Emil Ford Lawyers

Insurance issues for Landlords and Tenants

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Tenant issue: Are you fully insured?

Wise tenants always insure themselves against liabilities that they may incur as occupiers of leased premises.  
For example, tenants take out public liability insurance to protect their assets if they do something that damages the premises or causes injury to a customer.
It is now becoming common for retail and commercial leases to include provisions requiring a tenant to take out a public liability policy that insures not just the tenant but also the landlord. Often the lease has specific requirements as to what the insurance policy is to include. An example of this is a requirement that the insurance policy will not lapse without the landlord being given at least one month's prior written notice.
Also, most leases require the tenant to "indemnify" the landlord against certain losses. An indemnity is an agreement by a person (for example, the tenant) to pay for losses which another person (the landlord) has incurred, even though the tenant did not cause the loss. A common example of this is where the tenant is required to indemnify the landlord in respect of water damage to anything in the premises, even if the water entered the premises because the landlord has not kept the premises watertight or because pipes have burst. Some might think that is unfair, but tenants sign leases with these provisions every day without knowing the effect of what they are signing.
If a tenant has not complied with the insurance and indemnity provisions in their lease they could possibly be liable to cover all losses, even if the landlord has been at fault.
Tenants should immediately check their leases and speak to their broker to ensure that their insurance policy covers all potential liability under the lease. 
Tenants should ask: 
"Does this lease require me to insure the liability of both landlord & tenant?"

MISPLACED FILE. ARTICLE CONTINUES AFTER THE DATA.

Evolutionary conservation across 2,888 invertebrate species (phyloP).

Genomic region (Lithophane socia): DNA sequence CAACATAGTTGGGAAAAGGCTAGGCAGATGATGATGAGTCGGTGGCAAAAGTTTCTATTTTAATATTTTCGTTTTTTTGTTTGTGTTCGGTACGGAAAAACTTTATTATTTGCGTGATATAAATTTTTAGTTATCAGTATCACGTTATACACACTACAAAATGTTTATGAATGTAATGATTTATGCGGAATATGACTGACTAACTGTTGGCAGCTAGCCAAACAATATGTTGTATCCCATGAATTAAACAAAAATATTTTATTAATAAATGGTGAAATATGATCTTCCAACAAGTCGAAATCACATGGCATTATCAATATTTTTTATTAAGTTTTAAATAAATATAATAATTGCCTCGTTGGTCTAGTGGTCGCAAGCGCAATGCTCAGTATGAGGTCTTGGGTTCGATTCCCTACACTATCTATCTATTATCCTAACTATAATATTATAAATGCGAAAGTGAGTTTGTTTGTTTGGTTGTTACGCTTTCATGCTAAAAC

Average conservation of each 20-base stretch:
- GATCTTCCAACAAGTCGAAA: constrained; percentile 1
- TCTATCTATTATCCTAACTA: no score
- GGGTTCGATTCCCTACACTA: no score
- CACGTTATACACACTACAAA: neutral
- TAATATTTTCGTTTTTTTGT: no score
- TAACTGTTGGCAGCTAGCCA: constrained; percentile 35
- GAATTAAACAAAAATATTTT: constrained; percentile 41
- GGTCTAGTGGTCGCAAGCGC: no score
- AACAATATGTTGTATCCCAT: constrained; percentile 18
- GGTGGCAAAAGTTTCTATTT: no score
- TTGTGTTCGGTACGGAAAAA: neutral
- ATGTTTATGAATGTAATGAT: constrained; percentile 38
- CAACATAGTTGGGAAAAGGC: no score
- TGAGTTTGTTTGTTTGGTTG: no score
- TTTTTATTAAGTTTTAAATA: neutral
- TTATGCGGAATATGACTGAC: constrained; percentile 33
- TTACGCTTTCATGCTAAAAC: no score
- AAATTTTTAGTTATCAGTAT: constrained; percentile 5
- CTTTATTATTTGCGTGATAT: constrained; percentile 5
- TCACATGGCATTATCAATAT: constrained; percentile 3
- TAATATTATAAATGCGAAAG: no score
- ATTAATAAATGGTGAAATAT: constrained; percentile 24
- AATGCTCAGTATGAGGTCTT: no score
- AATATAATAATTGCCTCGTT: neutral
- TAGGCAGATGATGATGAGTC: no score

"Does my insurance policy comply fully with the insurance provisions in the lease?"
"Does my insurance policy cover me for all of the indemnities in the lease?"

Landlord Issue: What image are you projecting?

From our experience in acting for tenants on a range of commercial, retail and retirement village leases, it appears that many lawyers who act for landlords do not fully understand the insurance issues in the leases that they prepare.

"I don’t know anything about insurance"

We recently asked a lawyer from a large city law firm to discuss the insurance provisions in the lease of premises owned by a well-known landlord where we acted for the tenant.  The response from the lawyer was: "I don’t know anything about insurance”.. And he was not able, or prepared, to refer the matter to anybody in the firm who would!  Eventually the issues were addressed by a senior insurance person in the landlord company, who was able to discuss the issues knowledgeably with us and who agreed to amend the insurance provisions in the lease appropriately.  Guess who had to pay the tenant’s legal costs of all this? Not the landlord.

"Doesn’t the tenant’s public liability policy also cover the landlord?"

This was a comment made to us by a landlord’s lawyer.  The answer is “no”, the tenant’s public liability policy does not also cover the landlord, unless the policy is a joint insurance policy.
In this case there were trees on leased premises. Because the landlord knew that the trees had dropped branches in the past it required the tenant to indemnify the landlord against any injury the trees might cause to a customer of the tenant while the customer was on the leased premises. A tenant’s public liability policy only covers anything the tenant does wrong. If a branch falls from a tree, it is hardly likely to be the tenant’s fault.  In any event, under normal circumstances, the landlord's insurance would have covered that liability.  It took at least six months, while the parties incurred a substantial amount of legal costs, before the landlord’s lawyer understood that the tenant was not in a position to insure the landlord's liability, and the landlord was covered anyway. In the meantime, both the landlord and tenant were anxious that the lease was not in place.

Don't amend the lease, the landlord will agree not to enforce it!

A lawyer who was acting for a big well-known landlord, where the lease required joint insurance, said: "Leave the joint insurance clause in the lease, but the landlord will not enforce it in the first year".  To agree to this suggestion would have left the insurance issues in the subsequent years of the lease very much up in the air.


The above examples not only reflect unfavourably on the lawyers but also on their landlord clients.  Landlords should always understand exactly what is in their leases and why, and ensure that their leases reflect the commercial professional image that they otherwise display in their leasing operations.

Need insurance advice on your rental property?
Contact us +61 2 9267 9800 or

Garry Pritchard - Accredited Property Specialist

Please note that this newsletter does not contain legal advice. You should always obtain your own legal advice based on the particular circumstances of your case.


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